Two weeks ago, NAEYC brought 350 early childhood educators to Capitol Hill to meet with their elected officials about the importance of growing the bipartisan investment in high-quality child care and early learning.
We have a strong history of leading complex conversations and implementing innovative solutions. Now, it is our time to use all that we know to take action and be the advocates that children, families, and educators need.
Advocating for policies, laws, and regulations that affect children in a local context is very personal and emotional. At the local level, perhaps more than at the state or national levels, it takes more than compelling facts to be an effective advocate.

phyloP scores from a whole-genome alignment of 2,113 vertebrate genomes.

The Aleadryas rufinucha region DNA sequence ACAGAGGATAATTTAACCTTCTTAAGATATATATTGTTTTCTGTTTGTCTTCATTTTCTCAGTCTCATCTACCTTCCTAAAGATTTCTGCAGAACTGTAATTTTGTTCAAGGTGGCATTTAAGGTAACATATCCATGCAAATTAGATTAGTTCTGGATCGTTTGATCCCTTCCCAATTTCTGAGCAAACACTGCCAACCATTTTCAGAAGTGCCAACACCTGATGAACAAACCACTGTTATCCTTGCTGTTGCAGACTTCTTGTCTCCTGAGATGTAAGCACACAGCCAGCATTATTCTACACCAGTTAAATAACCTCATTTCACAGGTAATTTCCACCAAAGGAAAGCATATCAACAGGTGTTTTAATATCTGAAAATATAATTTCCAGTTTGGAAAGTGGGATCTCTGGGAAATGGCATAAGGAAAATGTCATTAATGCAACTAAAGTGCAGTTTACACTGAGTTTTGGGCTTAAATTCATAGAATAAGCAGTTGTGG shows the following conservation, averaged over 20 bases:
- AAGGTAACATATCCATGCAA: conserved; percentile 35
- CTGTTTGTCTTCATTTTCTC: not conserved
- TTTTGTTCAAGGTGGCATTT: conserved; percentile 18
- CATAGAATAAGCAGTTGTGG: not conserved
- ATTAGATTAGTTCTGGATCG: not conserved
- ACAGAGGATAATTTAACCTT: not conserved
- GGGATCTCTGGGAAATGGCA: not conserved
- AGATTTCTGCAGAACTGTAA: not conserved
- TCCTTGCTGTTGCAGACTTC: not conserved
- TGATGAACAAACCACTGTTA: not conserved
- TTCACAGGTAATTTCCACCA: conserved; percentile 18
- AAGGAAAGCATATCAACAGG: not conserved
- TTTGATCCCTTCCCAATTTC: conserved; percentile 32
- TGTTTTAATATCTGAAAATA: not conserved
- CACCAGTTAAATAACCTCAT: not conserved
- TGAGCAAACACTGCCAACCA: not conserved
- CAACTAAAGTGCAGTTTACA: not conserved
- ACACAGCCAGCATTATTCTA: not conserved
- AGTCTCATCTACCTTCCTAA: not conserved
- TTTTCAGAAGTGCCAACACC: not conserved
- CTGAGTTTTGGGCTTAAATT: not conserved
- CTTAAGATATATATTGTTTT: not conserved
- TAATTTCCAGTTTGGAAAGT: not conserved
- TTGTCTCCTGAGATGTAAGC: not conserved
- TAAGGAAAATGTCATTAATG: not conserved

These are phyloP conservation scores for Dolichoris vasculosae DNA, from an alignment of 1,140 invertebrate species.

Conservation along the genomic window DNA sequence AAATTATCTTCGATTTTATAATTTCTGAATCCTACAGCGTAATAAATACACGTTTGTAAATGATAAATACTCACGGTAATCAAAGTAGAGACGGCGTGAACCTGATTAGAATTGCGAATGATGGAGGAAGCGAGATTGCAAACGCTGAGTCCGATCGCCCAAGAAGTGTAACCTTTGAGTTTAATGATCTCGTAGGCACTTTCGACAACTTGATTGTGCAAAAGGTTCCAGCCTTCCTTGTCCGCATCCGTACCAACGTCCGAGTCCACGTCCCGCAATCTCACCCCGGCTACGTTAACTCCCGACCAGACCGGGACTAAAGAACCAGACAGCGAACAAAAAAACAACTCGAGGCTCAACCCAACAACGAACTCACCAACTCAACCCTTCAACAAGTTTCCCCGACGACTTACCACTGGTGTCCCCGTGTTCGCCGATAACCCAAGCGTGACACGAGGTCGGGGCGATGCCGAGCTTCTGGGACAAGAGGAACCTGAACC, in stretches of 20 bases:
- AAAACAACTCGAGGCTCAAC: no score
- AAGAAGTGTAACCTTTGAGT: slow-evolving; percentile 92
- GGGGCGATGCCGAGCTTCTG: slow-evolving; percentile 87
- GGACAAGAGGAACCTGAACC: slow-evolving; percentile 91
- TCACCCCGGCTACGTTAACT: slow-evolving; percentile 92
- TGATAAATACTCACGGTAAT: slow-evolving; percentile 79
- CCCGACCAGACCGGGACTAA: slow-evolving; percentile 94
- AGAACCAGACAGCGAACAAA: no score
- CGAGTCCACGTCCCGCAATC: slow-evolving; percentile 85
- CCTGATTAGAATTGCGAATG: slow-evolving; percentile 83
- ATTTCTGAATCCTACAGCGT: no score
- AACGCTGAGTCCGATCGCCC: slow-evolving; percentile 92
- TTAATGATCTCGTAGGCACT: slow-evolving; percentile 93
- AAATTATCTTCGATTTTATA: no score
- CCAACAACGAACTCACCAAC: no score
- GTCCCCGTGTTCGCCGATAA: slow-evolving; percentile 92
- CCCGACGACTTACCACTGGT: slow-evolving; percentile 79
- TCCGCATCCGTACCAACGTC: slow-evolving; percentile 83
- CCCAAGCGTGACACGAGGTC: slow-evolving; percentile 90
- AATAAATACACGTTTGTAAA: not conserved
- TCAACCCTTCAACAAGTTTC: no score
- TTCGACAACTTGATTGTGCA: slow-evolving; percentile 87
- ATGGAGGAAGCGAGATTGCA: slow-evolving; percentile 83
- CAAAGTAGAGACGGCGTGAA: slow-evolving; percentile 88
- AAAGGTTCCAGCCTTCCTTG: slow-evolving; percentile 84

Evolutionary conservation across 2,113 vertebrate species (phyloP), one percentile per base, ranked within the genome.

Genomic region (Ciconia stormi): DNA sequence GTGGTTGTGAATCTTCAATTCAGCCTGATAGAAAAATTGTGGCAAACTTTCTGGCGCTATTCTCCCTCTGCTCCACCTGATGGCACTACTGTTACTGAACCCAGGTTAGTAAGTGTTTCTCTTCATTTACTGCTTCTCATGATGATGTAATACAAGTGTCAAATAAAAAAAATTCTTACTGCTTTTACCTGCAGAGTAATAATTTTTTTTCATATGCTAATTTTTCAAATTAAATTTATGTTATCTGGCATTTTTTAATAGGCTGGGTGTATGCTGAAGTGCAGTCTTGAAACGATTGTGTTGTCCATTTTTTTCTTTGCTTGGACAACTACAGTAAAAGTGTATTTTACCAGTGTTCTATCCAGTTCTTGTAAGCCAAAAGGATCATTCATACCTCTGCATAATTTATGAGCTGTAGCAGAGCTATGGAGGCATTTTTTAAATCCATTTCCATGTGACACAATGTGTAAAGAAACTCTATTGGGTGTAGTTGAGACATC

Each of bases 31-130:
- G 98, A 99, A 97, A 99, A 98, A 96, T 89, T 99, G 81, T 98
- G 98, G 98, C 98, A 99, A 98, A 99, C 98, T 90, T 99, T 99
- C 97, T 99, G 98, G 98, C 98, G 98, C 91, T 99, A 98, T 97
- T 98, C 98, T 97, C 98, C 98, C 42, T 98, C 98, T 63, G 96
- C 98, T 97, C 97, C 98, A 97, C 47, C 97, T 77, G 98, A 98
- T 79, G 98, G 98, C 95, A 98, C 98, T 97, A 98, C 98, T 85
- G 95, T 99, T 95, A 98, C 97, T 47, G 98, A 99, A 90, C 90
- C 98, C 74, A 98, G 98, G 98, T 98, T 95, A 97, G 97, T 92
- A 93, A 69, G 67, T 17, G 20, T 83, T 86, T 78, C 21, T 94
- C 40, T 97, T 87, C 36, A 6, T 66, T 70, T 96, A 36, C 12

On June 7, we joined 540 national and state organizations, including many NAEYC affiliates, in writing a letter to the Department of Homeland Security clearly stating our opposition to the zero-tolerance practice of separating children from their parents
NAEYC promotes high-quality early learning for all children, birth through age 8, by connecting practice, policy, and research. We advance a diverse early childhood profession and support all who care for, educate, and work on behalf of young children.
Long-term impact is not the only economic story about early childhood education. There is a more immediate and equally compelling story about the impact the early childhood workforce has on the nation’s current economic health.